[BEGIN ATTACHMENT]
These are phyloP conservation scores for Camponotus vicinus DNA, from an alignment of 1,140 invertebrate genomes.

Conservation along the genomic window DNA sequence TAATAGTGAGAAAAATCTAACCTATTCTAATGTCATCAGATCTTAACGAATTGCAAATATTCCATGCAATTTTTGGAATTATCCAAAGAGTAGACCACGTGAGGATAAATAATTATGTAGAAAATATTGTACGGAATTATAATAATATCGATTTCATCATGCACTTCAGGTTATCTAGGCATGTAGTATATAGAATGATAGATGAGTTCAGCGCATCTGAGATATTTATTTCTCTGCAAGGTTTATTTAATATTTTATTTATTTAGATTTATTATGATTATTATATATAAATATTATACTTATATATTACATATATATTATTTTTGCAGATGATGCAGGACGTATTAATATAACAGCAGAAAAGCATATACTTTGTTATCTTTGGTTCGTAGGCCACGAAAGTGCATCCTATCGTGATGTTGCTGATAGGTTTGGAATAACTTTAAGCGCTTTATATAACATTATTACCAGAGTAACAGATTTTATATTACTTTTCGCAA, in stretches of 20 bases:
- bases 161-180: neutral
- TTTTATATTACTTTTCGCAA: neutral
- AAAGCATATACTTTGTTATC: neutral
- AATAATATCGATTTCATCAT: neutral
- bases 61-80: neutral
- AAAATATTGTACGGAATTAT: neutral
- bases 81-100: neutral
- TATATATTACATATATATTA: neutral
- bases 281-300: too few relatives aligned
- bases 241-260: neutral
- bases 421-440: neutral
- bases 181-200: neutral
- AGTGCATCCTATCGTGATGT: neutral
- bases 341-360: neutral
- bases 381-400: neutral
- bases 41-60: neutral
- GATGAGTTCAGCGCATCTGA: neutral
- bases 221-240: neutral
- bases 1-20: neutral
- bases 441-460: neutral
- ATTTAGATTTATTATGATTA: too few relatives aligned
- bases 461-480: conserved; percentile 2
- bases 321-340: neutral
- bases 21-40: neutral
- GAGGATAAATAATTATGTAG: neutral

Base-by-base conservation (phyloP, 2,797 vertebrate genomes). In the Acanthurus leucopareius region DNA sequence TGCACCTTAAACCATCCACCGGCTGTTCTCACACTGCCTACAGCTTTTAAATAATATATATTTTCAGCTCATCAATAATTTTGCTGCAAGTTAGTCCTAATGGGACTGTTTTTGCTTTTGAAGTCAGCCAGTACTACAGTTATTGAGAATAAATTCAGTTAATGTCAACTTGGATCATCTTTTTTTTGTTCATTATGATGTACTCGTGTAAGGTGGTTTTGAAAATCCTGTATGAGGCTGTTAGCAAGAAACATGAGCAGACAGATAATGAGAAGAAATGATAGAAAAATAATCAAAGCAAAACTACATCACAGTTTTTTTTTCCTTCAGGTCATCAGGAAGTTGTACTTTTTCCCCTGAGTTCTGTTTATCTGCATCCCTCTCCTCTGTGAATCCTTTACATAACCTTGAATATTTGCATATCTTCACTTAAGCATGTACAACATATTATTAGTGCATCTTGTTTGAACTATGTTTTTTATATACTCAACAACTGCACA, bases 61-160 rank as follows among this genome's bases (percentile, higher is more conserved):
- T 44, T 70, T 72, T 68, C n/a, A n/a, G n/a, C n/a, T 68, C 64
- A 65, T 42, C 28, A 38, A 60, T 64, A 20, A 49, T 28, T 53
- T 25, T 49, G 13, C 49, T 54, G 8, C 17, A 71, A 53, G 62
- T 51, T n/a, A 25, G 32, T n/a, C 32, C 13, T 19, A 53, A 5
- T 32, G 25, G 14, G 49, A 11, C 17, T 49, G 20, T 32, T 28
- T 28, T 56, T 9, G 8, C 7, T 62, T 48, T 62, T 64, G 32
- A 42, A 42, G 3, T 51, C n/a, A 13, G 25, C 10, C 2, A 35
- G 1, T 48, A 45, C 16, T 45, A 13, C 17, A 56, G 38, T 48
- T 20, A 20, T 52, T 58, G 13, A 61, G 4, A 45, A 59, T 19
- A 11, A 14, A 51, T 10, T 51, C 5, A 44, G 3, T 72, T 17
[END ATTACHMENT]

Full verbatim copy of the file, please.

These are phyloP conservation scores for Camponotus vicinus DNA, from an alignment of 1,140 invertebrate genomes.

Conservation along the genomic window DNA sequence TAATAGTGAGAAAAATCTAACCTATTCTAATGTCATCAGATCTTAACGAATTGCAAATATTCCATGCAATTTTTGGAATTATCCAAAGAGTAGACCACGTGAGGATAAATAATTATGTAGAAAATATTGTACGGAATTATAATAATATCGATTTCATCATGCACTTCAGGTTATCTAGGCATGTAGTATATAGAATGATAGATGAGTTCAGCGCATCTGAGATATTTATTTCTCTGCAAGGTTTATTTAATATTTTATTTATTTAGATTTATTATGATTATTATATATAAATATTATACTTATATATTACATATATATTATTTTTGCAGATGATGCAGGACGTATTAATATAACAGCAGAAAAGCATATACTTTGTTATCTTTGGTTCGTAGGCCACGAAAGTGCATCCTATCGTGATGTTGCTGATAGGTTTGGAATAACTTTAAGCGCTTTATATAACATTATTACCAGAGTAACAGATTTTATATTACTTTTCGCAA, in stretches of 20 bases:
- bases 161-180: neutral
- TTTTATATTACTTTTCGCAA: neutral
- AAAGCATATACTTTGTTATC: neutral
- AATAATATCGATTTCATCAT: neutral
- bases 61-80: neutral
- AAAATATTGTACGGAATTAT: neutral
- bases 81-100: neutral
- TATATATTACATATATATTA: neutral
- bases 281-300: too few relatives aligned
- bases 241-260: neutral
- bases 421-440: neutral
- bases 181-200: neutral
- AGTGCATCCTATCGTGATGT: neutral
- bases 341-360: neutral
- bases 381-400: neutral
- bases 41-60: neutral
- GATGAGTTCAGCGCATCTGA: neutral
- bases 221-240: neutral
- bases 1-20: neutral
- bases 441-460: neutral
- ATTTAGATTTATTATGATTA: too few relatives aligned
- bases 461-480: conserved; percentile 2
- bases 321-340: neutral
- bases 21-40: neutral
- GAGGATAAATAATTATGTAG: neutral

Base-by-base conservation (phyloP, 2,797 vertebrate genomes). In the Acanthurus leucopareius region DNA sequence TGCACCTTAAACCATCCACCGGCTGTTCTCACACTGCCTACAGCTTTTAAATAATATATATTTTCAGCTCATCAATAATTTTGCTGCAAGTTAGTCCTAATGGGACTGTTTTTGCTTTTGAAGTCAGCCAGTACTACAGTTATTGAGAATAAATTCAGTTAATGTCAACTTGGATCATCTTTTTTTTGTTCATTATGATGTACTCGTGTAAGGTGGTTTTGAAAATCCTGTATGAGGCTGTTAGCAAGAAACATGAGCAGACAGATAATGAGAAGAAATGATAGAAAAATAATCAAAGCAAAACTACATCACAGTTTTTTTTTCCTTCAGGTCATCAGGAAGTTGTACTTTTTCCCCTGAGTTCTGTTTATCTGCATCCCTCTCCTCTGTGAATCCTTTACATAACCTTGAATATTTGCATATCTTCACTTAAGCATGTACAACATATTATTAGTGCATCTTGTTTGAACTATGTTTTTTATATACTCAACAACTGCACA, bases 61-160 rank as follows among this genome's bases (percentile, higher is more conserved):
- T 44, T 70, T 72, T 68, C n/a, A n/a, G n/a, C n/a, T 68, C 64
- A 65, T 42, C 28, A 38, A 60, T 64, A 20, A 49, T 28, T 53
- T 25, T 49, G 13, C 49, T 54, G 8, C 17, A 71, A 53, G 62
- T 51, T n/a, A 25, G 32, T n/a, C 32, C 13, T 19, A 53, A 5
- T 32, G 25, G 14, G 49, A 11, C 17, T 49, G 20, T 32, T 28
- T 28, T 56, T 9, G 8, C 7, T 62, T 48, T 62, T 64, G 32
- A 42, A 42, G 3, T 51, C n/a, A 13, G 25, C 10, C 2, A 35
- G 1, T 48, A 45, C 16, T 45, A 13, C 17, A 56, G 38, T 48
- T 20, A 20, T 52, T 58, G 13, A 61, G 4, A 45, A 59, T 19
- A 11, A 14, A 51, T 10, T 51, C 5, A 44, G 3, T 72, T 17